Sima Rozati, MD, Assistant Professor of Dermatology at the Johns Hopkins University School of Medicine, gives an overview of cutaneous T-cell lymphoma (CTCL).
CTCL belongs to the non-Hodgkin lymphoma family as a rare group of malignancies. CTCL involves malignant T-cells migrating to, and collecting in, cutaneous tissue. This makes diagnosis challenging as the initial signs are skin-related and, therefore, overlap with many other dermatologic disorders. Additionally, CTCL variants present overlapping symptomatology, making it difficult to diagnose between CTCL subtypes. Hence, histopathologic features must be correlated with the clinical presentation to confirm diagnosis.
As Dr. Rozati explains, there are many subtypes of CTCL but the most common one is mycosis fungoides which primarily involves the skin but can affect the blood, lymph nodes, and (rarely) visceral organs. Sézary syndrome is another subtype which is generally more aggressive than mycosis fungoides. However, Dr. Rozati notes that even within these subtypes, patient populations are heterogeneous in their disease presentations.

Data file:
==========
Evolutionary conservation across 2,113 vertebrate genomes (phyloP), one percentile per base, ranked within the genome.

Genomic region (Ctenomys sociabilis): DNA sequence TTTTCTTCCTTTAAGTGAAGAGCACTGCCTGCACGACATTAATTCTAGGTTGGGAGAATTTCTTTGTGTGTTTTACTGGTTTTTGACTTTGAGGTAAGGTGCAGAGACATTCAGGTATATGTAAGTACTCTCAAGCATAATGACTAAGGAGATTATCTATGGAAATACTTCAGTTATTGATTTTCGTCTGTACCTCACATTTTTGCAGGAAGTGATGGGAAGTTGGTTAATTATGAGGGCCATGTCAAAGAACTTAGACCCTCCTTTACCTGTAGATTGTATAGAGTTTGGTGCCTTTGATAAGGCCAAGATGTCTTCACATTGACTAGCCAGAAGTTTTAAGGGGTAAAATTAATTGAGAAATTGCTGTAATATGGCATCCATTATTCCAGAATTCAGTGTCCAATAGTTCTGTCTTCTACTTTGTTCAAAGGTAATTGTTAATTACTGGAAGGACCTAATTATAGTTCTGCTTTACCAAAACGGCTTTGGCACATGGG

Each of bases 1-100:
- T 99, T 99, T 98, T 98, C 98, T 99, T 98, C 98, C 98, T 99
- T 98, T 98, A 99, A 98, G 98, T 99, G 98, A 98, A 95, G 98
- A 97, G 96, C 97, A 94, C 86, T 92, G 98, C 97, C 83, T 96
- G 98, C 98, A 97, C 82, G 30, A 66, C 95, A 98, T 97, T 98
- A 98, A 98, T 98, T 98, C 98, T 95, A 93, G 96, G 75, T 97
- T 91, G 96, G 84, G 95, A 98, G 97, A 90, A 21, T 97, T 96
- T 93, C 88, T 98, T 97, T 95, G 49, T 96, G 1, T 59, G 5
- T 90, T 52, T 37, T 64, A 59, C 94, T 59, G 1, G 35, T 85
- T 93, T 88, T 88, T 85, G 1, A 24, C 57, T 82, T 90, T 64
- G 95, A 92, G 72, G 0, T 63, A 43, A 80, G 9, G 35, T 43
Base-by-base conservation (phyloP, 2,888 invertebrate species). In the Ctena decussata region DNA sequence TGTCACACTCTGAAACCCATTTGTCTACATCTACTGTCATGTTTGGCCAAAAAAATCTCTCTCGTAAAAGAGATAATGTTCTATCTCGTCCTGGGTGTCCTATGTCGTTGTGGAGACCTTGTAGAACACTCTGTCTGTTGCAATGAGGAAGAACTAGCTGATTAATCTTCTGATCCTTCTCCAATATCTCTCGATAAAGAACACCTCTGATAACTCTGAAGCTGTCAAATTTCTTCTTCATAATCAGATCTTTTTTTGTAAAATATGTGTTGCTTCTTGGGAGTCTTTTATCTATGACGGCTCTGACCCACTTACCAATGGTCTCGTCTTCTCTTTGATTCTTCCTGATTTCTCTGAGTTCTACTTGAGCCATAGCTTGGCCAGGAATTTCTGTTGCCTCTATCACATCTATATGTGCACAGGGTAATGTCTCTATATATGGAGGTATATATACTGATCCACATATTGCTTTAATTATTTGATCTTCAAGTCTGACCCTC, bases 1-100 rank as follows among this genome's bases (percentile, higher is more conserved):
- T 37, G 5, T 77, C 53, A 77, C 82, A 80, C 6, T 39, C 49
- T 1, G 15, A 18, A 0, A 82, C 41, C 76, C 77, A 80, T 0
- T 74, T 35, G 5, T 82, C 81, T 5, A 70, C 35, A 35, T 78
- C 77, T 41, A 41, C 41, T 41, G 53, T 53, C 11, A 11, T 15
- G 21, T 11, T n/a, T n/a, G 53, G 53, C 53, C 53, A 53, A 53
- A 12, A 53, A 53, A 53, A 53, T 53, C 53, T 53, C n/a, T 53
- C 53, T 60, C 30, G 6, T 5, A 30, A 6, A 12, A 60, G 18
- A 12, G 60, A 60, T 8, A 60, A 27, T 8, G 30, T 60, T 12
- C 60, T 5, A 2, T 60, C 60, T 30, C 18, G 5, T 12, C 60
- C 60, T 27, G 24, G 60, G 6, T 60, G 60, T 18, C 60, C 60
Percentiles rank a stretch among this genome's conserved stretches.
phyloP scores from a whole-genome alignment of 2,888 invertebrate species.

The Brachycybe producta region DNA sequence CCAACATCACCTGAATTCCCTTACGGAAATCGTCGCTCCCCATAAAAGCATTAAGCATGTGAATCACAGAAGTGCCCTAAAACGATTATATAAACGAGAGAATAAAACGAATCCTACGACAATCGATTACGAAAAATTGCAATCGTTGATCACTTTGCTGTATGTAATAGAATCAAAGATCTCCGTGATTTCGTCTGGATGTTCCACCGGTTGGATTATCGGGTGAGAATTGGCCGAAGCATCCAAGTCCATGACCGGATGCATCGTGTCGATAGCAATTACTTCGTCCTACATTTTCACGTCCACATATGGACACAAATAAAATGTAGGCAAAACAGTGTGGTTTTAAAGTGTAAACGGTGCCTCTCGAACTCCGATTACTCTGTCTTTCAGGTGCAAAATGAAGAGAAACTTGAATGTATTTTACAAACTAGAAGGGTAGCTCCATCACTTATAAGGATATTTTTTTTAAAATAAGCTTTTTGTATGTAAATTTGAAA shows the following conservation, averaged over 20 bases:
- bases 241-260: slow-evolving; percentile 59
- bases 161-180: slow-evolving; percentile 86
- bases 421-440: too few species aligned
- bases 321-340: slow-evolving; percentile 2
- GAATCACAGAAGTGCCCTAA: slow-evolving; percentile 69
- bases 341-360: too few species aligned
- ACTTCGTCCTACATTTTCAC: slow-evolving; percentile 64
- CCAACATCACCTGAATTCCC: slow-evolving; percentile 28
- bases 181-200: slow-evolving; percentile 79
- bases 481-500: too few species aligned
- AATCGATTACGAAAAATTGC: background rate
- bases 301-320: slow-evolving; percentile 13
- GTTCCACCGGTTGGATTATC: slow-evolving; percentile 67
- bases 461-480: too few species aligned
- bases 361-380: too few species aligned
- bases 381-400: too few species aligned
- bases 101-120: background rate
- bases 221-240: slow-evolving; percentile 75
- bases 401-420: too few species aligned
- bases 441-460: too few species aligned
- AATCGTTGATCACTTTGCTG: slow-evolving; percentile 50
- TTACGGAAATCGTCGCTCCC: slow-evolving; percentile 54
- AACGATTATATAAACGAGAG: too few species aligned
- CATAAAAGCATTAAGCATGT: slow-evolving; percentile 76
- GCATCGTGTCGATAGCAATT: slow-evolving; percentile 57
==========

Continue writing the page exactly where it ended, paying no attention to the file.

To learn more about CTCL, visit our CTCL Learning Page.